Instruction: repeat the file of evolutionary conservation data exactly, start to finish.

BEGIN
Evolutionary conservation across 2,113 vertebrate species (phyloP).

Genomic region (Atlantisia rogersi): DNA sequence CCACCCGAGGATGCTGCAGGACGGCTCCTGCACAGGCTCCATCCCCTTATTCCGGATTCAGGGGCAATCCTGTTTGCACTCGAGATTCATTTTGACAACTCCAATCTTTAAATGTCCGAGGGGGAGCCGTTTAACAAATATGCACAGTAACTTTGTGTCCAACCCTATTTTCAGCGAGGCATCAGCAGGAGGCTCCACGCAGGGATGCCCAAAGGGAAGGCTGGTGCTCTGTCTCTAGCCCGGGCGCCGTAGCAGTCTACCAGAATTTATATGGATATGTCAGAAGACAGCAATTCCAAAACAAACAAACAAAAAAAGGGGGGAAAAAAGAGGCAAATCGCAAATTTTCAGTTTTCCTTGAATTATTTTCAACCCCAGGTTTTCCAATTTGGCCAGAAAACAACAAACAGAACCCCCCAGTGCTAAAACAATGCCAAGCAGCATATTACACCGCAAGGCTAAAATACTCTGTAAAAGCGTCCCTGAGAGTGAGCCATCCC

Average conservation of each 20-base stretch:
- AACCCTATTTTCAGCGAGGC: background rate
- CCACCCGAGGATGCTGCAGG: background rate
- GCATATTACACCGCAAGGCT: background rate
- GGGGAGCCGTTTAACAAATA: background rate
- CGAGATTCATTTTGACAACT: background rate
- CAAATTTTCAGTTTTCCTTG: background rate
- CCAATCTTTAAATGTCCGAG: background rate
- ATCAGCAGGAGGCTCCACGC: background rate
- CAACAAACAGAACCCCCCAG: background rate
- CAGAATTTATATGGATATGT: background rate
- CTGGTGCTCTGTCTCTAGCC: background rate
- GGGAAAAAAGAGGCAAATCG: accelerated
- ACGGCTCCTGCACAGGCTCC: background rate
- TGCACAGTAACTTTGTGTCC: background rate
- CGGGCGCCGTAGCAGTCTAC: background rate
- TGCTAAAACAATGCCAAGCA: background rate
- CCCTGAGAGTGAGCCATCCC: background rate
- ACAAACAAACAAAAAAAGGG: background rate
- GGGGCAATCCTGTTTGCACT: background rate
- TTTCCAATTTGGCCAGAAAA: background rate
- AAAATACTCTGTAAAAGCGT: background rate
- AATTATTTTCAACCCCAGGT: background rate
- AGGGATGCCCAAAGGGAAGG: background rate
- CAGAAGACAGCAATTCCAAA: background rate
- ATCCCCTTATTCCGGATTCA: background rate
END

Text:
Evolutionary conservation across 2,113 vertebrate species (phyloP).

Genomic region (Atlantisia rogersi): DNA sequence CCACCCGAGGATGCTGCAGGACGGCTCCTGCACAGGCTCCATCCCCTTATTCCGGATTCAGGGGCAATCCTGTTTGCACTCGAGATTCATTTTGACAACTCCAATCTTTAAATGTCCGAGGGGGAGCCGTTTAACAAATATGCACAGTAACTTTGTGTCCAACCCTATTTTCAGCGAGGCATCAGCAGGAGGCTCCACGCAGGGATGCCCAAAGGGAAGGCTGGTGCTCTGTCTCTAGCCCGGGCGCCGTAGCAGTCTACCAGAATTTATATGGATATGTCAGAAGACAGCAATTCCAAAACAAACAAACAAAAAAAGGGGGGAAAAAAGAGGCAAATCGCAAATTTTCAGTTTTCCTTGAATTATTTTCAACCCCAGGTTTTCCAATTTGGCCAGAAAACAACAAACAGAACCCCCCAGTGCTAAAACAATGCCAAGCAGCATATTACACCGCAAGGCTAAAATACTCTGTAAAAGCGTCCCTGAGAGTGAGCCATCCC

Average conservation of each 20-base stretch:
- AACCCTATTTTCAGCGAGGC: background rate
- CCACCCGAGGATGCTGCAGG: background rate
- GCATATTACACCGCAAGGCT: background rate
- GGGGAGCCGTTTAACAAATA: background rate
- CGAGATTCATTTTGACAACT: background rate
- CAAATTTTCAGTTTTCCTTG: background rate
- CCAATCTTTAAATGTCCGAG: background rate
- ATCAGCAGGAGGCTCCACGC: background rate
- CAACAAACAGAACCCCCCAG: background rate
- CAGAATTTATATGGATATGT: background rate
- CTGGTGCTCTGTCTCTAGCC: background rate
- GGGAAAAAAGAGGCAAATCG: accelerated
- ACGGCTCCTGCACAGGCTCC: background rate
- TGCACAGTAACTTTGTGTCC: background rate
- CGGGCGCCGTAGCAGTCTAC: background rate
- TGCTAAAACAATGCCAAGCA: background rate
- CCCTGAGAGTGAGCCATCCC: background rate
- ACAAACAAACAAAAAAAGGG: background rate
- GGGGCAATCCTGTTTGCACT: background rate
- TTTCCAATTTGGCCAGAAAA: background rate
- AAAATACTCTGTAAAAGCGT: background rate
- AATTATTTTCAACCCCAGGT: background rate
- AGGGATGCCCAAAGGGAAGG: background rate
- CAGAAGACAGCAATTCCAAA: background rate
- ATCCCCTTATTCCGGATTCA: background rate